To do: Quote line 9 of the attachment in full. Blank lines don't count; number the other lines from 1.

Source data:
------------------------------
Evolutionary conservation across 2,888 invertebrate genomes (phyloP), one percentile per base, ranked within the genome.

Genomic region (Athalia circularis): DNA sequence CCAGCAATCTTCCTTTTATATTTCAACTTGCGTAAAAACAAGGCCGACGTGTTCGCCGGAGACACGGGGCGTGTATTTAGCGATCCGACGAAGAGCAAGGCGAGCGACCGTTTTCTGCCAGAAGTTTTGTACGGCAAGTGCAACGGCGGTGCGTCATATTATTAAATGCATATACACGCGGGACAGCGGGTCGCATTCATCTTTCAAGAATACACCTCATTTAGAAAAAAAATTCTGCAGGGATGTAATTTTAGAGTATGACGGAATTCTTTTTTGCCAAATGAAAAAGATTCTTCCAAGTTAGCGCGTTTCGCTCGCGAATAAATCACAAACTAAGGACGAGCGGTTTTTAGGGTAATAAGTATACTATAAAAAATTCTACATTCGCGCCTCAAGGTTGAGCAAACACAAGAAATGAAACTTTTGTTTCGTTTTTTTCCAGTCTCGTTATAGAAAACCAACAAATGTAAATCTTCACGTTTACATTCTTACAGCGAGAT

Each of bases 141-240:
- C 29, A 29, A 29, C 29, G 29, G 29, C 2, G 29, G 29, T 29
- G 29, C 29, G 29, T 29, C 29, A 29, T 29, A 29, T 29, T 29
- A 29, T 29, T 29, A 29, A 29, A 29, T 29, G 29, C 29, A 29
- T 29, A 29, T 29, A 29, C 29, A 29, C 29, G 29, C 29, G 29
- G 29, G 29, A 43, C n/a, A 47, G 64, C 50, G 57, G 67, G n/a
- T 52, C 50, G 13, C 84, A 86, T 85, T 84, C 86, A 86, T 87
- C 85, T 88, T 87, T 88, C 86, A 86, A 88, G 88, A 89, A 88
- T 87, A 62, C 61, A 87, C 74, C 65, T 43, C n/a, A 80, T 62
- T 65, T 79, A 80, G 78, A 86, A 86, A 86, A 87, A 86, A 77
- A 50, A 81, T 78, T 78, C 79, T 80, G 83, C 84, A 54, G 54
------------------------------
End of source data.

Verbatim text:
- T 52, C 50, G 13, C 84, A 86, T 85, T 84, C 86, A 86, T 87